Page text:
I've always wondered how building a writing team works exactly. Obviously Sony liked your pitch for Spectacular (and I'm very glad they did)and we wound up with great efforts from Matt Wayne, Kevin Hopps, Andrew Robinson and Randy Jandt. But did you hand pick these people or were they provided for you by Sony? Or did they have their own takes on Spidey that convinced you that they, out of the many people who must have been vying for a spot on the show, had the right stuff for the series? And you guys had a pretty solid rotation system, so how does whatever selection process used differ from freelancing for a show?
Hmmm.... the order of things...
I think it started with Randy, who had been my script coordinator on many previous series. We offered him the job of apprentice writer, a union position that would allow him to be a script coordinator but also take the next step up and write one script per season.
My next hire was Kevin Hopps, who was brought on as a staff writer. Kevin and I go way back to my Disney days. He's given me work; I've given him work. He's great and someone I can count on.
The rest of the "staff" was in fact freelance. Andrew Robinson was an obvious choice. He had done great work for me on W.I.T.C.H. I didn't know Matt Wayne, but my boss Michael Vogel was big on Matt's stuff... so I gave him a try (with great results).
Having chosen these writers, we did start something of a rotation.
I wrote the pilot and reserved the twelfth (origin) episode for myself. Then staff writer Kevin, was followed by freelancers Matt and Andrew for episodes 2-4 and 5-7. Randy took episode 8, a middle episode that would give him a chance to get acclimated on the series. 9-11 were taken by the "rotation". I did twelve. Kevin did 13.
For season two, I added Nicole Dubuc (another W.I.T.C.H. success story) as a freelancer to give us a another voice. While Nicole got acclimated, we began with the same Kevin, Matt, Andrew rotation for episodes 14-16. Randy did 17. Then we had planned to start the rotation again, with Nicole added in. (So the PLAN was to have 18-21 be Kevin, Matt, Andrew, Nicole). But by this time, Matt was getting pretty busy on other series. So Nicole also jumped in and took Matt's spot in the rotation, and 18-21 became Kevin, Nicole, Andrew, Nicole. We then started a new rotation without Matt. And Kevin, Andrew and Nicole took 22-24. I had reserved 25 for myself. And Kevin again finished out the season with 26.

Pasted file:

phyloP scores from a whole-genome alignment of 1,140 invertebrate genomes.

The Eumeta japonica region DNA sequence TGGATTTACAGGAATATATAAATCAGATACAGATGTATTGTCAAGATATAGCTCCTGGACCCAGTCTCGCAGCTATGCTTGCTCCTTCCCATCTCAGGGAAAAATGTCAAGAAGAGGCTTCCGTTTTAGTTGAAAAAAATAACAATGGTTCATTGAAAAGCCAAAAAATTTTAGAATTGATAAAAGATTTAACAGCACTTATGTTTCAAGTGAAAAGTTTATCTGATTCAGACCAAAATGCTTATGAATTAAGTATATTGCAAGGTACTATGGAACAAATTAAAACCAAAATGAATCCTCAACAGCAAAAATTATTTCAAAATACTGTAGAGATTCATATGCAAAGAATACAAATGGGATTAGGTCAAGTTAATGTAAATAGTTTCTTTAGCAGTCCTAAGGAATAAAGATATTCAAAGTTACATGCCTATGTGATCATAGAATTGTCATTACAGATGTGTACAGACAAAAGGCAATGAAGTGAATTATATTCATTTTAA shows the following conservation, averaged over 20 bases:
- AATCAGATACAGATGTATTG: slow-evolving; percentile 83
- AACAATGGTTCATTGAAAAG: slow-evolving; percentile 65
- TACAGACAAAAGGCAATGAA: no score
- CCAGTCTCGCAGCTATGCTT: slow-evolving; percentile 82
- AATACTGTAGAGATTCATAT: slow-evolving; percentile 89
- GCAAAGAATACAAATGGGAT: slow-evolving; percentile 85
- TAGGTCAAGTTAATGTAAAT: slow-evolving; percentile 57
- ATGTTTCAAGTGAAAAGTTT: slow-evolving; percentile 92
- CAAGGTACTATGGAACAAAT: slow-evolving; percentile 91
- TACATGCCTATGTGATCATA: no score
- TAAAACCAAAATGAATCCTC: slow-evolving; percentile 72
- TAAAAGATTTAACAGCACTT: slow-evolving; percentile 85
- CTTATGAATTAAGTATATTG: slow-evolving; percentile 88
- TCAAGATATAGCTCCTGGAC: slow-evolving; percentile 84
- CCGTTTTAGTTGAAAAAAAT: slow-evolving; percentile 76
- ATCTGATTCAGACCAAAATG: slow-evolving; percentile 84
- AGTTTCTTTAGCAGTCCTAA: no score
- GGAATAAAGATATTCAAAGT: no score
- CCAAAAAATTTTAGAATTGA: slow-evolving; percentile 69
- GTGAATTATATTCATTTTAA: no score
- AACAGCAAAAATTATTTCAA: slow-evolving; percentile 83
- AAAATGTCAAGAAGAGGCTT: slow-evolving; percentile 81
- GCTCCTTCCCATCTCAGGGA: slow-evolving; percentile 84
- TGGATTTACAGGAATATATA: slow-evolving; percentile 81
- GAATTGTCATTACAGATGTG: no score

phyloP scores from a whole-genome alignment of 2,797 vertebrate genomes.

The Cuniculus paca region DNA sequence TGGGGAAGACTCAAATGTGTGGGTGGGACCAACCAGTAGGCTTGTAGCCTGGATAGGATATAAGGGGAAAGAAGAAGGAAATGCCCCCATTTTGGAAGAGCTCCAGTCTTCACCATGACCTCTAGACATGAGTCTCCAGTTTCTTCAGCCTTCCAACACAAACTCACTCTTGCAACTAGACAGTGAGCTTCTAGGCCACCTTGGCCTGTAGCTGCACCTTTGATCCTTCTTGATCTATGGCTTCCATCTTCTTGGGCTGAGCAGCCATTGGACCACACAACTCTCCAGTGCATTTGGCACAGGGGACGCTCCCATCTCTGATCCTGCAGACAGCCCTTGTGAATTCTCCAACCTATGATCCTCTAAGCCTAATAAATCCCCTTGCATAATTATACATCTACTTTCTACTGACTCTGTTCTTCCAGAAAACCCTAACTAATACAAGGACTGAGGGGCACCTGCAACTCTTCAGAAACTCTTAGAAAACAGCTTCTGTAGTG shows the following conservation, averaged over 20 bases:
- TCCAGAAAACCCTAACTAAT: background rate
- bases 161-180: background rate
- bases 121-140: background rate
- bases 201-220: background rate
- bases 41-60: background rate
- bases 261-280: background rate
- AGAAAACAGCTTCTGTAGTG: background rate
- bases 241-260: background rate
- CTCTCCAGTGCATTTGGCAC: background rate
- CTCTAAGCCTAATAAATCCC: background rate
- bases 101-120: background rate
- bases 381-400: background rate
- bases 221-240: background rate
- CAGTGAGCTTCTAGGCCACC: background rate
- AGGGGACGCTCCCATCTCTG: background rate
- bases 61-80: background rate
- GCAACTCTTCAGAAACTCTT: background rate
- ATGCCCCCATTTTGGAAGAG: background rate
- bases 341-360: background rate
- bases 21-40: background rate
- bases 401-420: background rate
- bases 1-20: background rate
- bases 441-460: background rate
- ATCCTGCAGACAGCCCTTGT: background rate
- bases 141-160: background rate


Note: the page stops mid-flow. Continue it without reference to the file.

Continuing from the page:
That's the way I like to work. Have a small "staff" (mostly freelancers for budgetary reasons) that do multiple episodes. That way the writers really learn the show. We all break episodes together, helping each other out pre-outline. It really becomes a team.
My brothers and I are impressed by the fluid animation in Spectacular Spider-Man. We imagine it must be very expensive. How much does it cost to do those cool action scenes?
I can't spit out a number for the action scenes in a vacuum. SpecSpidey had a fairly standard "per episode" TV Animation budget. We tried to get as much bang for our buck as possible.
Hi Greg! I was reading an earlier post of yours where you mentioned that it's harder to pitch original ideas (I'm guessing to networks, but maybe it's the same with comics, books, etc...?) now than it was when you originally pitched Gargoyles:
1. Why is it more difficult to pitch original ideas now than it was then? (I would think they'd be anxious for new concepts???)
2. What's probably the #1 thing that the people being pitched to are looking for?
3. Is a successful pitch sometimes tied to the person you are pitching to? (I mean, if you're pitching to one guy on Tuesday, but had you gone on say, Thursday and had a different guy, could the outcome of the pitch be different? I guess I mean do you depend on getting lucky with whomever you're scheduled to pitch to? And if not, can you ask to pitch to someone else?)
Thanks! I hope my questions were clear enough to get across what I'm trying to ask. I'm thinking of writing professionally (IF I'm any good) and wondered how hard it would be to "pitch". Thanks again! (Love your work by the way.)
1. They're not. They're afraid of new concepts and would rather have something that's "proven" in some other medium or era. This, in my opinion, is a direct result of the vertical integration of these companies that makes the decision making process a long uphill struggle.
2. It differs all the time, but marquis value doesn't hurt.
3. Luck-of-the-draw and incidental timing are huge factors.